The Accession of Charles III (Sept. 8-10)

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The day isn’t over yet, but as we move into what are essentially logistics, I want to leave the previous post as is – a short capsule of a few tension-laden hours. King Charles is expected to make a statement shortly, as is Prime Minister Truss. At 6:30 PM GMT, as the official statement announcing the Queen Elizabeth’s death was released, the Union flags were lowered to half-mast.

Within minutes of the announcement, William and Kate’s social media accounts were updated to read “The Duke and Duchess of Cornwall and Cambridge.” The Clarence House accounts, belonging to Charles & Camilla, still read – as of me writing this – “The Prince of Wales and The Duchess of Cornwall.” The official accounts for The Royal Family are now theirs. It’s unclear whether they will archive, etc. Frankly, I don’t really care about that right now. Even more, I would have preferred that the Kensington Palace team waited a beat longer. The security of the accession doesn’t rest on social media. Perhaps I will feel differently tomorrow.

As background, Charles’s elevation to king is automatic. As such, so too is William’s elevation to Duke of Cornwall, as the monarch’s eldest son. In order for William to become Prince of Wales, he will have to be formally invested as such. That *usually* comes after the coronation, but it bears repeating that after a 70-year reign, there is no such thing as usual anymore. Or, more accurately, “usual” is a less stringent guidepost than it would once have been.

Needless to say, amidst the sadness, this is all going to be fascinating to watch.

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7:09 PM GMT: The King has released the following statement:

“The death of my beloved Mother, Her Majesty The Queen, is a moment of the greatest sadness for me and all members of my family. We mourn profoundly the passing of a cherished sovereign and a much-loved mother. I know her loss will be deeply felt throughout the country, the Realms and the Commonwealth, and by countless people around the world. During this period of mourning and change, my family and I will be comforted and sustained by our knowledge of the respect and deep affection in which the Queen was so widely held.”

7:20 PM GMT: Prime Minister Truss delivered remarks acknowledging the passing of Queen Elizabeth. She ended with, “God save the King.”

7:27 PM GMT: The Palace has confirmed that Charles will in fact be known as Charles III. This isn’t a surprise, though there was speculation years ago that he would take the name George VII as king.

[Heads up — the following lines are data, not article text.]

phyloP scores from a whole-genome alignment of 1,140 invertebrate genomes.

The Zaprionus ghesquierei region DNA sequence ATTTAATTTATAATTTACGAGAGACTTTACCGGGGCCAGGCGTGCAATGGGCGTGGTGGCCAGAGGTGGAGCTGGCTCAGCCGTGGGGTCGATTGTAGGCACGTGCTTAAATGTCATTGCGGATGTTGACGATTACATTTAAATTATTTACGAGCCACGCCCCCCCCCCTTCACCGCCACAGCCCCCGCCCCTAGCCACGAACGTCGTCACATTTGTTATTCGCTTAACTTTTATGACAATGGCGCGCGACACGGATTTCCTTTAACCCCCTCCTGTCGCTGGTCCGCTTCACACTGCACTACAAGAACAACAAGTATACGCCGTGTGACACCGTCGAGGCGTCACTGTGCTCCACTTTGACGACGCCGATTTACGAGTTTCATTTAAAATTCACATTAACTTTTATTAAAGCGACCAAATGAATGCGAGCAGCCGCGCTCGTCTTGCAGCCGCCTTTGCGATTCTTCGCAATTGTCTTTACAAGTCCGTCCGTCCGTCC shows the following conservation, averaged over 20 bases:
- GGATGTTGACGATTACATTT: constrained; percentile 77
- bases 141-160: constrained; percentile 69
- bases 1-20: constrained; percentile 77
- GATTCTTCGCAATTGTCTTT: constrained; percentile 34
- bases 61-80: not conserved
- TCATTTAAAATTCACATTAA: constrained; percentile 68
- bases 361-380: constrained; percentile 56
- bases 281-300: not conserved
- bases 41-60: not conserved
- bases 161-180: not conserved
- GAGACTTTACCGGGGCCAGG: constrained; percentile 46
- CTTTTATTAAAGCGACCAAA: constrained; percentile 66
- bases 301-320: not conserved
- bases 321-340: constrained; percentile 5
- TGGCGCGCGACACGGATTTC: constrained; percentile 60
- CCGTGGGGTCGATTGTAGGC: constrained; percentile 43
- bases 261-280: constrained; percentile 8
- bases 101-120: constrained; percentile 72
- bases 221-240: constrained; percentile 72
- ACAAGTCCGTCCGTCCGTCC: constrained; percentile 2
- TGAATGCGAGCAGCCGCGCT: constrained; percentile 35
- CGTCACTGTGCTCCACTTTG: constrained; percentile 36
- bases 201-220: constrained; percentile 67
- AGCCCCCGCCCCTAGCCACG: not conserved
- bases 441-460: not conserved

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7:50 PM GMT: Based on the statement released by Buckingham Palace, it sounds like everyone who traveled to Scotland today – and those that were already there – will spend the night at Balmoral, while Kate and Meghan remain in England. Everyone is expected to be in London tomorrow. Guidance on the timing of the funeral and other related events are obviously TBD. The late Queen’s body is unlikely to be transferred to London until the weekend, however that’s assuming there’s no deviation from the plan that we know.

8:59 PM GMT: Harry has arrived at Balmoral, joining the rest of the BRF. Now that we know the Queen passed away in “the afternoon,” it sounds like, of her children, only Charles and Anne were with her. Given the timing of when the plane carrying Andrew, Edward, and William arrived, it looks like they missed her, and the announcement was held until ducks were in a row – including the senior members of the family assembling.

9:38 PM GMT: I’m going to call time on today, but I will return to this post in the morning to provide further updates. And I may put info up on Instagram over night if anything major breaks.

Two quick notes: 1) I removed my blurb on titles/styles because it felt a little scrambled (probably because I was!), so I will pull together something clearer tomorrow and address how this impacts the Sussex children and 2) If there’s no formal announcement, I will lay out the London Bridge plan, which does provide some guidance on what the next several days will look.

Tomorrow will be a busy day. Charles will meet with members of his government, including the PM, and formally address the nation. And on Saturday, the Accession Council, which will officially proclaim Charles king, will be held.

The key theme to an accession is continuity – as such, there is not meant to be a lull in the affairs of state. The throne is never empty.